PPU's second town meeting in late July introduced to the public the group's new consultant attorney, John Lyons of the Rhinebeck law firm Grant & Lyons LLP. Lyons described the SEQRA process and told the audience what they could do make the approval process serve the people's interests as well as those of the developer. He also talked about why the town needs appropriate zoning if its citizens want to exercise more influence over its eventual character. Pine Plains is the only town in Dutchess County that does not have zoning, although last March, in response to the interest of a large segment of Pine Plains residents, the Town Board established a Zoning Commission.

The job of the new seven-member Zoning Commission will be to write the laws that will enforce the Comprehensive Town Plan. That plan proposes creating five districts based on environmental criteria (including Hamlet, Agricultural, and Wellhead areas), and establishing densities for each district. The Town Board will review the Zoning Commission's recommendations and take it to the public for input. Meanwhile the new Zoning Commission has suggested to the Town Board that it institute a moratorium on development until the commission completes its work. In fact, moratoriums on development have been established or are being considered in Hyde Park, Rhinebeck, Plattekill, Milan and Saugerties.

What You Can Do

There are many active citizen groups throughout the area. If a group doesn't exist in your community, members of existing groups will help you start one yourself. There are also many not-for-profit organizations concerned with environmental and other community and development issues that you can consult for help.

In a public meeting Sam Pratt, executive director of Friends of Hudson, told the large assembled audience that Friends of Hudson owed their success to such factors as good research and effective communications. This means having a website and assiduously contacting members and others by e-mail or other means. Pratt also stressed the importance of attending all town meetings, educating the public, and portioning out the work to "task forces."

Some of the Citizens Groups in our Area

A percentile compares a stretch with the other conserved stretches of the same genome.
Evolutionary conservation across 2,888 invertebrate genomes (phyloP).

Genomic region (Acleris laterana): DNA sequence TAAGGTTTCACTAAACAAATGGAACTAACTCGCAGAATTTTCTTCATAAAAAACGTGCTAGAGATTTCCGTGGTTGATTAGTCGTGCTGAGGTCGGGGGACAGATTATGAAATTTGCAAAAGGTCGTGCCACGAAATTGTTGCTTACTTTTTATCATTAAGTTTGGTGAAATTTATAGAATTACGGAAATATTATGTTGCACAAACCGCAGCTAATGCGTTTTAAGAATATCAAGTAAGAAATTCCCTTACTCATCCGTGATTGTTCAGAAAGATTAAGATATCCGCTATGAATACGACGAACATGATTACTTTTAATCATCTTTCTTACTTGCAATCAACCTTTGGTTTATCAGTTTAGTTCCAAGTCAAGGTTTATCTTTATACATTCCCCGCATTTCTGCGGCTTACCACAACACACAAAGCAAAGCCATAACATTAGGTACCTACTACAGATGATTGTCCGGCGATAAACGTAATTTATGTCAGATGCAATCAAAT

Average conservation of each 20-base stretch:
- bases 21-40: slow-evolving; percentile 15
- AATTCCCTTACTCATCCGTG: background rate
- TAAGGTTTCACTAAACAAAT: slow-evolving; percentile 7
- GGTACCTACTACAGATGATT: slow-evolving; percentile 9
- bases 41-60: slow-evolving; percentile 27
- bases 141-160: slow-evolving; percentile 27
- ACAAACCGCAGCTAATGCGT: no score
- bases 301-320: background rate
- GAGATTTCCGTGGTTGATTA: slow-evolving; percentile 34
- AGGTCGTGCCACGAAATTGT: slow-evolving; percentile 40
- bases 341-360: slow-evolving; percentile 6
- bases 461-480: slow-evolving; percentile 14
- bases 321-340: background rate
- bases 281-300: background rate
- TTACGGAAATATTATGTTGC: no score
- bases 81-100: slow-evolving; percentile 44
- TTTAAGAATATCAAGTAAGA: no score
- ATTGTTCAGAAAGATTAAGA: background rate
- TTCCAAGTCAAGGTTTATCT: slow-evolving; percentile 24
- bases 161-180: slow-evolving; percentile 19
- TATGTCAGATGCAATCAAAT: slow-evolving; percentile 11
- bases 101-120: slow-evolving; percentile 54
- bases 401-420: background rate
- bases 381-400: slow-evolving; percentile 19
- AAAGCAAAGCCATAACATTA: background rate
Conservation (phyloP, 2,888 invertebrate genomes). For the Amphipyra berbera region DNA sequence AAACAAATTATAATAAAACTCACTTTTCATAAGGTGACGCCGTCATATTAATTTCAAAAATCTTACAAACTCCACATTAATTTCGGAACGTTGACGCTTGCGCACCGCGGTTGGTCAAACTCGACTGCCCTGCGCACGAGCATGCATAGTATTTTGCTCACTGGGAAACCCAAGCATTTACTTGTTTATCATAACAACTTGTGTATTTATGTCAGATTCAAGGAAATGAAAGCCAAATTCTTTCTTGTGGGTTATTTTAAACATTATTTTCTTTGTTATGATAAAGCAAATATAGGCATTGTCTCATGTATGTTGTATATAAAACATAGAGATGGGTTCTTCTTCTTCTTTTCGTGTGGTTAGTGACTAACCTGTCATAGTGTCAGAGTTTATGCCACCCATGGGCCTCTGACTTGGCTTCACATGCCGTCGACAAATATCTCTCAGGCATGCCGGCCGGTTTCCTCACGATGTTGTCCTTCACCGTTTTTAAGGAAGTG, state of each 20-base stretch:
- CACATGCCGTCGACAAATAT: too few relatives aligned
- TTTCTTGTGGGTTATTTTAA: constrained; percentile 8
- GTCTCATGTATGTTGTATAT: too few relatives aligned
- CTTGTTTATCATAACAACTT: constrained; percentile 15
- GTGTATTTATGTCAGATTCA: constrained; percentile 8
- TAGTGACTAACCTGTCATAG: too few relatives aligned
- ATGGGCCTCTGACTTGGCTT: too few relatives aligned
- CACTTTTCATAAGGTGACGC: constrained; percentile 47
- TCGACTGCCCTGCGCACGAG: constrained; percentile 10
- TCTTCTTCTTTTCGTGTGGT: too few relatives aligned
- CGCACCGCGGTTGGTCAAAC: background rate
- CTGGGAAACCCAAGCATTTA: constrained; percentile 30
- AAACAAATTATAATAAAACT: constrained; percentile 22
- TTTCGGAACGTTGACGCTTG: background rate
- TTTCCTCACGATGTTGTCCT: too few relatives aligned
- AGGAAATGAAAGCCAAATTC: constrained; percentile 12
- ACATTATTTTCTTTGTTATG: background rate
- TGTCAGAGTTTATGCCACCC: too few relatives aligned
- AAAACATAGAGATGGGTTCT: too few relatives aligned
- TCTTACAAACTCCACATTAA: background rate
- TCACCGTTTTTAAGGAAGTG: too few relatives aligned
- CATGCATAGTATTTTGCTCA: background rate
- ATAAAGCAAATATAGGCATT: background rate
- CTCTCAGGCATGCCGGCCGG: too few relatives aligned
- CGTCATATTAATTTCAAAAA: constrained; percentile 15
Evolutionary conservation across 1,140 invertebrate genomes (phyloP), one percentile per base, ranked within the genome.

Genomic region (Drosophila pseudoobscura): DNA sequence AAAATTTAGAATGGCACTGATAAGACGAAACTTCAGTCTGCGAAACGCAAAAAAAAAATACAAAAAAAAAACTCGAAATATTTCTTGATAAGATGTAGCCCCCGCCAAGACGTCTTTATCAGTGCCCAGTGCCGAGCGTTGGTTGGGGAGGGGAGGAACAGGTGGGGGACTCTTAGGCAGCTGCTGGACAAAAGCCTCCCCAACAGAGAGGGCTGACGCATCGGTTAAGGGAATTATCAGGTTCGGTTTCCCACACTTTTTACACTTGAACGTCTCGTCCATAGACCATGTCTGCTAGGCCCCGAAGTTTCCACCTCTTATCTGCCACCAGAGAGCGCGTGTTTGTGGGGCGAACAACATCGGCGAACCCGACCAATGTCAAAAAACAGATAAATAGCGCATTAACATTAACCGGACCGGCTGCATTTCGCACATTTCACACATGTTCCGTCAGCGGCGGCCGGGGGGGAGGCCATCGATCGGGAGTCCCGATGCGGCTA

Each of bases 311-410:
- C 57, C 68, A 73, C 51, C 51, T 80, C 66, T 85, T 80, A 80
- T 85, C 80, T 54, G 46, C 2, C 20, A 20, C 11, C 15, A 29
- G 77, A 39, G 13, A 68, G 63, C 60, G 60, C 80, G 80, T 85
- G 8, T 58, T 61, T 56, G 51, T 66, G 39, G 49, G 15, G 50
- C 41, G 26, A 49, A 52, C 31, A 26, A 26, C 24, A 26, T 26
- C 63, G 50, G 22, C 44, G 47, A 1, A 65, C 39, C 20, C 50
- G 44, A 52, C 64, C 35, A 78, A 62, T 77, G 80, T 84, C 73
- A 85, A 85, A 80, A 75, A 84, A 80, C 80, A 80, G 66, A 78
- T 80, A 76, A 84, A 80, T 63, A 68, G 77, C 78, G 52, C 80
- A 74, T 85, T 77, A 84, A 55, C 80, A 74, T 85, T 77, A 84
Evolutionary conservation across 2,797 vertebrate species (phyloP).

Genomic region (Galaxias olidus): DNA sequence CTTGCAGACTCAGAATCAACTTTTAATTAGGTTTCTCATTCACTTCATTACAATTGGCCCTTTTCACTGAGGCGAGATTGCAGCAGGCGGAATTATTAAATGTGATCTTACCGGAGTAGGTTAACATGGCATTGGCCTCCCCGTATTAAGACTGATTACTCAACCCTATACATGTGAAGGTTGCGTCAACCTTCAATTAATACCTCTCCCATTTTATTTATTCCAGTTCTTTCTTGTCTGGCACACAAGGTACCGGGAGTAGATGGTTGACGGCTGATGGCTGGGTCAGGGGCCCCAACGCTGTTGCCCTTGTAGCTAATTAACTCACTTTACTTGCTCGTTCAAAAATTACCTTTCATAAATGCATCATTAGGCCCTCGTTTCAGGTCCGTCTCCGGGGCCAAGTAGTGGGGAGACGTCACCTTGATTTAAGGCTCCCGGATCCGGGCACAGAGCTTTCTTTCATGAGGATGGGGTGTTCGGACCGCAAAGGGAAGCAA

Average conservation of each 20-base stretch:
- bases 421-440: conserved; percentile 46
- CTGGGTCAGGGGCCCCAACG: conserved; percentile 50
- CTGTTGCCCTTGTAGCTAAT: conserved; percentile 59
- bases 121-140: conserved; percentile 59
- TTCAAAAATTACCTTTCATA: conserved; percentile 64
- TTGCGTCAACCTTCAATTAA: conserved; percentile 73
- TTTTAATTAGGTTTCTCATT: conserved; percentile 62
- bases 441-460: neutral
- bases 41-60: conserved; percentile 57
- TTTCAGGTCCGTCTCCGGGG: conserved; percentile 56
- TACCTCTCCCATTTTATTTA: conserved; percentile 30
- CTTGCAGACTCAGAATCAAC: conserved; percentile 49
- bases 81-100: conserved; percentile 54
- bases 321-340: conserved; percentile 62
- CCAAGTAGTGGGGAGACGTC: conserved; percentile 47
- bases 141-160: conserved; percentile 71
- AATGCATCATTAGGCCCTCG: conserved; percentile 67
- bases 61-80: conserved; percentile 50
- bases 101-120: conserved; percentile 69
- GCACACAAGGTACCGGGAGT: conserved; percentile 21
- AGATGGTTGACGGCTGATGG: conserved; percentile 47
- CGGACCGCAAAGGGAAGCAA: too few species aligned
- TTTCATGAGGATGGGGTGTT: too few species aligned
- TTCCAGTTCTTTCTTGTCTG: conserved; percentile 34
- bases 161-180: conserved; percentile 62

Pine Plains United:

Milan Concerns:

Red Hook Concerns:

Red Hook Cares:

Friends of Hudson:

Saugerties Cares:

No Saugerties Casino:

Saugerties Concerns:


Friends of the Harlem Valley Psychiatric Center (Dover Plains/ Wingdale): [email protected]

Some Proposals Under Review

A few of the proposed developments that worry citizens groups:

* In the Rondout section of Kingston: 2,500 dwellings to house an estimated 6,000 or more residents with commercial and office spaces.

* In Saugerties, on the 840-acre Winston Farm: a 1.2 million square foot resort/casino with a 20,000-seat sports and entertainment arena, 5 garages for 23,000 vehicles, 1 million square feet of retail space, and a 27-hole golf course, to be developed by the Wilmorite Corporation, representing the Seneca-Cayuga Indian tribe.

* In Red Hook: 300 homes on historic farm properties. (Dutchess County is rated as one of the dozen most threatened farming areas in the country.)

* In Hurley: An active adult gated community called "Hidden Forest."

* In Esopus: A 650-unit planned "village."

* In Dover Plains/Wingdale: A "golf course community" called Dover Knolls, on the land surrounding the 80-building former home of the Harlem Valley Psychiatric Center.

* In Pine Plains and Milan: The Hudson Valley Club (Carvel/Durst Project): a total of 2,025 acres to be turned into 975 residential units with a redesigned golf course.

* In Pine Plains: Besides the above, the "Village Green" (270 residential units and retail spaces including a 60,000-square foot supermarket) and Parkview Estates (another 40 homes).

* On the riverfront: Development plans in Pough-keepsie, Lloyd, Fishkill, and Beacon, including another golf course, hotels, restaurants and stores.